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Sen. Kerry to introduce Internet privacy bill, momentum for federal rules builds

Updated 8:10 p.m.
Senator John Kerry (D-Mass.), chairman of the Communications Subcommittee, said Tuesday that he will introduce an online privacy bill that will create standards for how consumer data is collected and used for marketing. It will also give users more control over how their Internet activity and profiles are accessed by advertisers and Web sites.

Kerry's bill, announced in a news release during a Senate Commerce Committee hearing on consumer online privacy, comes after two privacy bills were introduced in the House in recent months that would protect sensitive information such as health and financial data unless expressly volunteered to be collected by users. Kerry said he hopes his bill will be passed at the beginning of the next Congress.

The legislative proposals add momentum to a push by consumer groups to create stronger federal rules for how companies such as Facebook, Apple, Amazon and Google can track user activity and place ads based on that information. Facebook faced criticism for creating complex changes to its privacy polices late last year that made some information more available to the public. Apple and AT&T were criticized for a data breach that revealed the network identities of its iPad users. Google said it accidentally snooped on residential Wi-Fi networks around the world as it collected technical information for location-based applications.

"Our ability to control what information is collected, used and disclosed about us is central to how we want the world to view us, and that, in turn, affects our ability to seek out opportunity in both social and economic spheres," Kerry said in a statement. "But currently, there is widespread confusion among our constituents and colleagues about what power we have over those practices."

The chairman of the Federal Trade Commission, meanwhile, noted that Web sites and advertisers have been working to come up with their own rules for how to collect and use information in a way that doesn't violate privacy rights.

"It is in the hands of the private sector," Leibowitz said in answer to questions from Senate lawmakers in the hearing. "If they want to do a better job of ensuring consumers have clear choices going forward and rules and notice, it is in their hands to avoid legislation. If they don't, we will see in the next Congress more interest in moving forward on more proscriptive rules."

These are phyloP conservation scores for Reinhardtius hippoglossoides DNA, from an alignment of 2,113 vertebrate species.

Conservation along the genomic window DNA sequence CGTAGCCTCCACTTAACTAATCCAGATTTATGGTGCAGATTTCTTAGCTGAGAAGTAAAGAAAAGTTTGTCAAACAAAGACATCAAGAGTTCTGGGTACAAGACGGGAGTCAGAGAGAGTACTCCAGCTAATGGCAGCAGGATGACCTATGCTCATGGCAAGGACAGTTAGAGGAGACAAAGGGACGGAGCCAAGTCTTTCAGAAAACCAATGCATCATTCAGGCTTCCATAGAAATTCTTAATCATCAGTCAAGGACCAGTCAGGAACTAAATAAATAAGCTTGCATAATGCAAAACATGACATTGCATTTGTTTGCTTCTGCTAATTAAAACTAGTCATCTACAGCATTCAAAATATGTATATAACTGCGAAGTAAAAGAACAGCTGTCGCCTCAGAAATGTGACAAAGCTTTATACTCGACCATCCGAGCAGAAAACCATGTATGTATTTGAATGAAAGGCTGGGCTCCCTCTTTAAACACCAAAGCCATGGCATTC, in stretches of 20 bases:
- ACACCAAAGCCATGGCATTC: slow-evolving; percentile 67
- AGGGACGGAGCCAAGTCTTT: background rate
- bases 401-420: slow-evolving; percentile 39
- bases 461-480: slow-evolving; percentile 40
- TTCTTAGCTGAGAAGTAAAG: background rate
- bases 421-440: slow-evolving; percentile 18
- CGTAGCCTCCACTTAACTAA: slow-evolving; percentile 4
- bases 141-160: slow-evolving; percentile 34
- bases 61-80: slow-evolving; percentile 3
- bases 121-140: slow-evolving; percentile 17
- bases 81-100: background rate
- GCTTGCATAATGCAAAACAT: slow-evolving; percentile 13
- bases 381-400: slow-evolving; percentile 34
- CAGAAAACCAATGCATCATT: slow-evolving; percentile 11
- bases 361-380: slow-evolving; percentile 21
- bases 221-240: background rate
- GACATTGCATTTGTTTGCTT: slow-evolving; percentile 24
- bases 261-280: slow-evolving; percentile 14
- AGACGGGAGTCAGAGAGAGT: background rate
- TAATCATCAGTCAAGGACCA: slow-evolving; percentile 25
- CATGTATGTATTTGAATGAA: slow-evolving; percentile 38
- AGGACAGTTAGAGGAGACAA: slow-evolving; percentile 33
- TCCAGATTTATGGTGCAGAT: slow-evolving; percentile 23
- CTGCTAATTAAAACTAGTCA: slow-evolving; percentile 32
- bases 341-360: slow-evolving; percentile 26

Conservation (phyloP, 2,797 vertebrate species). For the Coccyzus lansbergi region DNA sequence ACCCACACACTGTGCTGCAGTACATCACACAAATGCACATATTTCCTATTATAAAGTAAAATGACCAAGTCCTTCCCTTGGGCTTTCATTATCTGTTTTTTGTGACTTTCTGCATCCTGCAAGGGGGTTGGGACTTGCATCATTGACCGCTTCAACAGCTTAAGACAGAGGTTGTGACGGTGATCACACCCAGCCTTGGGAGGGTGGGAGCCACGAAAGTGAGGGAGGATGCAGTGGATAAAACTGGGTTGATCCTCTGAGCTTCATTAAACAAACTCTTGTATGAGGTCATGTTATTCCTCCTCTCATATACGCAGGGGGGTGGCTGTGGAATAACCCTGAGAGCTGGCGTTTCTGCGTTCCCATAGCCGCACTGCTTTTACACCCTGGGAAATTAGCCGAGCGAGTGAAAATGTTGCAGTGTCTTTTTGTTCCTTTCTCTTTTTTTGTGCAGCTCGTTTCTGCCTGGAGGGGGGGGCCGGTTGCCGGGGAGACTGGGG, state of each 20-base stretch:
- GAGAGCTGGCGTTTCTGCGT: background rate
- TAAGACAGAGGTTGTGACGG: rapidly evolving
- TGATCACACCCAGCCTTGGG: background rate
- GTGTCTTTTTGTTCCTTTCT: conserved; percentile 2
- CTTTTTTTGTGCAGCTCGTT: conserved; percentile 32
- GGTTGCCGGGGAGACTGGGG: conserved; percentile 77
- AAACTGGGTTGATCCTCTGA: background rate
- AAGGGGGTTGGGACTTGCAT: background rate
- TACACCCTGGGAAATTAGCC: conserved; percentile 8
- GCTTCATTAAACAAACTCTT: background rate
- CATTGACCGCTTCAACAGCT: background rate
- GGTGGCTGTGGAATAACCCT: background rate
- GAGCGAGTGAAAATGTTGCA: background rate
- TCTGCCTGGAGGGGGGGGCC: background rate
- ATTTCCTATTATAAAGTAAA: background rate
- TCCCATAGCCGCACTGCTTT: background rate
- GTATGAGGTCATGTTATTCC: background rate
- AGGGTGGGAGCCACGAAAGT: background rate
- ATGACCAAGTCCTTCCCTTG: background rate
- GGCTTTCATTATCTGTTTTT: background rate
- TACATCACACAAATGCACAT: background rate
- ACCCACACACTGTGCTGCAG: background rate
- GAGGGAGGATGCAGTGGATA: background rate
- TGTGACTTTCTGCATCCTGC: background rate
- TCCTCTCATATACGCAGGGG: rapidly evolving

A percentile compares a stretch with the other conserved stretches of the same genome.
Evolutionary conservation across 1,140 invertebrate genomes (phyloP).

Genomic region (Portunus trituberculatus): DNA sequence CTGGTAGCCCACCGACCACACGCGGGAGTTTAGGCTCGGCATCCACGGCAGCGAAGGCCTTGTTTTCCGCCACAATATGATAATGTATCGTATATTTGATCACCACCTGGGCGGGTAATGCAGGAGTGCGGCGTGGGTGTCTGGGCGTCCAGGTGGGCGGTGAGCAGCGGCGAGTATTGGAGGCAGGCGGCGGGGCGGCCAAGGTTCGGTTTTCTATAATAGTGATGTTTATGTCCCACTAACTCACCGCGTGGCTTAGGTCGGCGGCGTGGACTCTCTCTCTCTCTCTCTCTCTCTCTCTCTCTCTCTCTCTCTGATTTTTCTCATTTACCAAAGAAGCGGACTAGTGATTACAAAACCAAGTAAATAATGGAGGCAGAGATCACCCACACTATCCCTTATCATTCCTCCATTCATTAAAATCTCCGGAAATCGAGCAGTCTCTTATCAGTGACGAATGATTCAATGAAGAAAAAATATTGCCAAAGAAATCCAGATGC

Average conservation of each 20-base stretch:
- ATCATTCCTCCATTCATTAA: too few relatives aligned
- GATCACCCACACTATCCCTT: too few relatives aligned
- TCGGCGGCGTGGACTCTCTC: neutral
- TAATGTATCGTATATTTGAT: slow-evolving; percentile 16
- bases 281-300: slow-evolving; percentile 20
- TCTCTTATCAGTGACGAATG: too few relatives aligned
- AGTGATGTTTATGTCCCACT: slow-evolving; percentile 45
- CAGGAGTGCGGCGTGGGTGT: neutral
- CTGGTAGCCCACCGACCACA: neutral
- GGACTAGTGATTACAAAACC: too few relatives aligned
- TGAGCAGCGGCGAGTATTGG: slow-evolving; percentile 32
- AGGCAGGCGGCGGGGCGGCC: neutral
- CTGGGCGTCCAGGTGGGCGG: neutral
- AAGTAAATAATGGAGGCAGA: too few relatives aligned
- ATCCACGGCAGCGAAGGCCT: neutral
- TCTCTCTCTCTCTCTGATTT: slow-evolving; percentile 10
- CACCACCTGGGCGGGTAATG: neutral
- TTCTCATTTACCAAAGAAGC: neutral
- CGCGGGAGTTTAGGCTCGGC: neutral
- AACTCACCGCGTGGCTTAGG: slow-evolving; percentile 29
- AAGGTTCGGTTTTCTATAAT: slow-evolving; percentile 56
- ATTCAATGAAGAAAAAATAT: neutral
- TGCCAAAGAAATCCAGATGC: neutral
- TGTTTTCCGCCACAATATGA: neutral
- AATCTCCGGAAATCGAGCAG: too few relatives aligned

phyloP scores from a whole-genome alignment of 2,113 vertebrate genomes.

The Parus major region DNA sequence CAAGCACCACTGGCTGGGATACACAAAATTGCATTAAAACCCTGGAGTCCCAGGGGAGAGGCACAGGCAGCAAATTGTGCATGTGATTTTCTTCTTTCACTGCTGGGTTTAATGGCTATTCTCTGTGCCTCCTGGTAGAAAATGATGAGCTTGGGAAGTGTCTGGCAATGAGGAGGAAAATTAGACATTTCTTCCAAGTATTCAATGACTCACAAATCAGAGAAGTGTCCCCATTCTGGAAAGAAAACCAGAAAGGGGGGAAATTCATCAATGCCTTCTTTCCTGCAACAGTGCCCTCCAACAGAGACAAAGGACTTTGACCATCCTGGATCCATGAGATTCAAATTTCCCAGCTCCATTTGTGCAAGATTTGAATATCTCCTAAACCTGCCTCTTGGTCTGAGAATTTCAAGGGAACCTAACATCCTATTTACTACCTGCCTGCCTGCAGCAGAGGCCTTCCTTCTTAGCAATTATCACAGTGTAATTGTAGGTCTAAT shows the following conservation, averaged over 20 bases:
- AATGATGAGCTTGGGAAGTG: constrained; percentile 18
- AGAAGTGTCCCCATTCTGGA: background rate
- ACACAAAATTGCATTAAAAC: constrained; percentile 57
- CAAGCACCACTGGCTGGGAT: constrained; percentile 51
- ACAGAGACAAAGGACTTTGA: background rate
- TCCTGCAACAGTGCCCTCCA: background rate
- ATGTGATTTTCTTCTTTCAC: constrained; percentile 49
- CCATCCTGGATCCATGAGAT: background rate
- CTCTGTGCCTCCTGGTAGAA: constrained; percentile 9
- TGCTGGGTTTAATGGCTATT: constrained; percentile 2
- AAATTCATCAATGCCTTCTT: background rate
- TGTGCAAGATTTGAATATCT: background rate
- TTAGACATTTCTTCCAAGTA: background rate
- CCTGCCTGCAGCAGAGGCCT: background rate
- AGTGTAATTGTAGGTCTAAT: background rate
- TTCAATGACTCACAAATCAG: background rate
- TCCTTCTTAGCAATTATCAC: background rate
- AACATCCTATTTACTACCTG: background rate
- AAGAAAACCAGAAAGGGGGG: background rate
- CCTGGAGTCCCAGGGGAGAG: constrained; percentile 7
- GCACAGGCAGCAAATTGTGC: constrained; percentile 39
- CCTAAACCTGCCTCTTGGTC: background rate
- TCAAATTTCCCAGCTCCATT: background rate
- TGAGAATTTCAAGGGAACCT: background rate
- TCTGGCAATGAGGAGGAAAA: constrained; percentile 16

Leibowitz also said the agency plans to come up with recommendations for online privacy guidelines this fall. Among ideas being discussed at the FTC is a Do Not Track registry, much like the Do Not Call registry, that Internet users can sign up for to make sure their information isn't collected without their permission.

By Cecilia Kang  |  July 27, 2010; 8:10 PM ET
 
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Comments

Let there be no arena of human endeavor which Democrats do not control. Cheers for benevolent politicians and bucreaucracy.

Posted by: NoWeCant | July 27, 2010 7:25 PM | Report abuse

Facebook’s current privacy policy is approximately 10 pages long, and has a Flesch-Kincaid Reading Ease of 34. Any score below 30 is best understood by college graduates. AT&T’s 18 page privacy policy, has a reading ease level of 20. Google’s current privacy policy is approximately five pages long, and has a reading ease score of 12, which is best understood by college graduates that have over 18 years of formal education.

“American’s don’t want a situation where content is tailored for them based on the firm’s use of their data without their knowing it,” Turow testified. “Unfortunately the situation they don’t want is getting worse.”

Tuesday’s Senate hearing is just a first step in address what seems to be the ever growing concerns over privacy online. While it is currently unclear what the next steps the government will take in addressing these concerns, it is unlikely that Congress has time remaining in the current session to address the bill. The FTC is hoping to release recommendations regarding privacy online in the fall.

Read more: http://bit.ly/9H0N7C

Posted by: mlschafer | July 27, 2010 9:06 PM | Report abuse

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